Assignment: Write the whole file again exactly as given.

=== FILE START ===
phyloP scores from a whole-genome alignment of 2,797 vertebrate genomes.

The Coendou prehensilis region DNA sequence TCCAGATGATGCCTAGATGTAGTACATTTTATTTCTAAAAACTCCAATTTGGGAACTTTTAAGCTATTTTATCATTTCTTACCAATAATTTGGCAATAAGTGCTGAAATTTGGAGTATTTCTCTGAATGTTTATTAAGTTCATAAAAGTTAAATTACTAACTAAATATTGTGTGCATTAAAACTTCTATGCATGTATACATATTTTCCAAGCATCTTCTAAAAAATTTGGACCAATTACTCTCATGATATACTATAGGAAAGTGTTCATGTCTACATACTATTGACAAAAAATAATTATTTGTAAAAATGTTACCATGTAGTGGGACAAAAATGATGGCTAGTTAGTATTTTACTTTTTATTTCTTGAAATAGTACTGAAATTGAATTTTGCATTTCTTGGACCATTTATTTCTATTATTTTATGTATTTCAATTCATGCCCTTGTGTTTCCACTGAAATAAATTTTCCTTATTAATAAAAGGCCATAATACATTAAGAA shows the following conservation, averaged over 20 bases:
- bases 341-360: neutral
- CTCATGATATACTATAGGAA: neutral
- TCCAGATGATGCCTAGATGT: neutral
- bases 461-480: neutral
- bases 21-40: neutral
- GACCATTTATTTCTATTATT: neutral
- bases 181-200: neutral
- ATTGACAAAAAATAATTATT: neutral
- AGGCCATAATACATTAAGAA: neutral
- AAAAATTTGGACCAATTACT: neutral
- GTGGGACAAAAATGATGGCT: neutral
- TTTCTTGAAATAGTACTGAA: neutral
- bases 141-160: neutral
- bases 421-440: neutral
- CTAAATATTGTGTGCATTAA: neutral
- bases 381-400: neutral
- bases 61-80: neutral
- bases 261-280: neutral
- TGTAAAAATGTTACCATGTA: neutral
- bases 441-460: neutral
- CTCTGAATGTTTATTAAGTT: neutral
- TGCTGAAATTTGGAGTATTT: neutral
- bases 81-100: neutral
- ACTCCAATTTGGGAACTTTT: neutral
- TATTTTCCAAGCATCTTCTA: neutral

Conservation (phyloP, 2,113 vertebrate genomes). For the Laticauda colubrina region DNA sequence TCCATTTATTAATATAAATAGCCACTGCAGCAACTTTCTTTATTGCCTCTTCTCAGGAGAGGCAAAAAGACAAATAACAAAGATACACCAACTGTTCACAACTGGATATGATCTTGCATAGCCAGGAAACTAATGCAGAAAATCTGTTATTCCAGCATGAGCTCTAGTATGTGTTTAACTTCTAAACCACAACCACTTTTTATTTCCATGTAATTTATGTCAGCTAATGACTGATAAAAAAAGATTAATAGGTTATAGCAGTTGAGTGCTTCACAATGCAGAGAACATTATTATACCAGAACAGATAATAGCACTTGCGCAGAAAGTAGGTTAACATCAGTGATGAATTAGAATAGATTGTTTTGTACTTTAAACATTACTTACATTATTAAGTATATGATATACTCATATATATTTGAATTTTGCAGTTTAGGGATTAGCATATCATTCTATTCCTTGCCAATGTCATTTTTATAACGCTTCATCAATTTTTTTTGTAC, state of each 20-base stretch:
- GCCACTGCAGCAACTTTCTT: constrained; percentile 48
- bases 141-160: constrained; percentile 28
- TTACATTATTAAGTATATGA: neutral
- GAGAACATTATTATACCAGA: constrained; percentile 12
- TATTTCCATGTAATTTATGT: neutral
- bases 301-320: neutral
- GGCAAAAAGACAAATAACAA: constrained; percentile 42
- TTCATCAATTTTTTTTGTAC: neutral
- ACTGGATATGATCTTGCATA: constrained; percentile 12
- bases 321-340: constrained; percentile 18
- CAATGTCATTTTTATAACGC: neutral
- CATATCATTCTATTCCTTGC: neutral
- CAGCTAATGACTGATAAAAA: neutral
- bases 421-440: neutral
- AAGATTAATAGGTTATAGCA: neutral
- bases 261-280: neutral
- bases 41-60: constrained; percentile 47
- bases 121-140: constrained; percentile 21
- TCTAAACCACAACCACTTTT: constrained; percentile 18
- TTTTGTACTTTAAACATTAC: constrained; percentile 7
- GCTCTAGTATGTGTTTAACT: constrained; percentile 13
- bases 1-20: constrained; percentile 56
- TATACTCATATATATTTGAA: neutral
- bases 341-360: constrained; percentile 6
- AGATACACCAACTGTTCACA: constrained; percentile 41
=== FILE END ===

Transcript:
phyloP scores from a whole-genome alignment of 2,797 vertebrate genomes.

The Coendou prehensilis region DNA sequence TCCAGATGATGCCTAGATGTAGTACATTTTATTTCTAAAAACTCCAATTTGGGAACTTTTAAGCTATTTTATCATTTCTTACCAATAATTTGGCAATAAGTGCTGAAATTTGGAGTATTTCTCTGAATGTTTATTAAGTTCATAAAAGTTAAATTACTAACTAAATATTGTGTGCATTAAAACTTCTATGCATGTATACATATTTTCCAAGCATCTTCTAAAAAATTTGGACCAATTACTCTCATGATATACTATAGGAAAGTGTTCATGTCTACATACTATTGACAAAAAATAATTATTTGTAAAAATGTTACCATGTAGTGGGACAAAAATGATGGCTAGTTAGTATTTTACTTTTTATTTCTTGAAATAGTACTGAAATTGAATTTTGCATTTCTTGGACCATTTATTTCTATTATTTTATGTATTTCAATTCATGCCCTTGTGTTTCCACTGAAATAAATTTTCCTTATTAATAAAAGGCCATAATACATTAAGAA shows the following conservation, averaged over 20 bases:
- bases 341-360: neutral
- CTCATGATATACTATAGGAA: neutral
- TCCAGATGATGCCTAGATGT: neutral
- bases 461-480: neutral
- bases 21-40: neutral
- GACCATTTATTTCTATTATT: neutral
- bases 181-200: neutral
- ATTGACAAAAAATAATTATT: neutral
- AGGCCATAATACATTAAGAA: neutral
- AAAAATTTGGACCAATTACT: neutral
- GTGGGACAAAAATGATGGCT: neutral
- TTTCTTGAAATAGTACTGAA: neutral
- bases 141-160: neutral
- bases 421-440: neutral
- CTAAATATTGTGTGCATTAA: neutral
- bases 381-400: neutral
- bases 61-80: neutral
- bases 261-280: neutral
- TGTAAAAATGTTACCATGTA: neutral
- bases 441-460: neutral
- CTCTGAATGTTTATTAAGTT: neutral
- TGCTGAAATTTGGAGTATTT: neutral
- bases 81-100: neutral
- ACTCCAATTTGGGAACTTTT: neutral
- TATTTTCCAAGCATCTTCTA: neutral

Conservation (phyloP, 2,113 vertebrate genomes). For the Laticauda colubrina region DNA sequence TCCATTTATTAATATAAATAGCCACTGCAGCAACTTTCTTTATTGCCTCTTCTCAGGAGAGGCAAAAAGACAAATAACAAAGATACACCAACTGTTCACAACTGGATATGATCTTGCATAGCCAGGAAACTAATGCAGAAAATCTGTTATTCCAGCATGAGCTCTAGTATGTGTTTAACTTCTAAACCACAACCACTTTTTATTTCCATGTAATTTATGTCAGCTAATGACTGATAAAAAAAGATTAATAGGTTATAGCAGTTGAGTGCTTCACAATGCAGAGAACATTATTATACCAGAACAGATAATAGCACTTGCGCAGAAAGTAGGTTAACATCAGTGATGAATTAGAATAGATTGTTTTGTACTTTAAACATTACTTACATTATTAAGTATATGATATACTCATATATATTTGAATTTTGCAGTTTAGGGATTAGCATATCATTCTATTCCTTGCCAATGTCATTTTTATAACGCTTCATCAATTTTTTTTGTAC, state of each 20-base stretch:
- GCCACTGCAGCAACTTTCTT: constrained; percentile 48
- bases 141-160: constrained; percentile 28
- TTACATTATTAAGTATATGA: neutral
- GAGAACATTATTATACCAGA: constrained; percentile 12
- TATTTCCATGTAATTTATGT: neutral
- bases 301-320: neutral
- GGCAAAAAGACAAATAACAA: constrained; percentile 42
- TTCATCAATTTTTTTTGTAC: neutral
- ACTGGATATGATCTTGCATA: constrained; percentile 12
- bases 321-340: constrained; percentile 18
- CAATGTCATTTTTATAACGC: neutral
- CATATCATTCTATTCCTTGC: neutral
- CAGCTAATGACTGATAAAAA: neutral
- bases 421-440: neutral
- AAGATTAATAGGTTATAGCA: neutral
- bases 261-280: neutral
- bases 41-60: constrained; percentile 47
- bases 121-140: constrained; percentile 21
- TCTAAACCACAACCACTTTT: constrained; percentile 18
- TTTTGTACTTTAAACATTAC: constrained; percentile 7
- GCTCTAGTATGTGTTTAACT: constrained; percentile 13
- bases 1-20: constrained; percentile 56
- TATACTCATATATATTTGAA: neutral
- bases 341-360: constrained; percentile 6
- AGATACACCAACTGTTCACA: constrained; percentile 41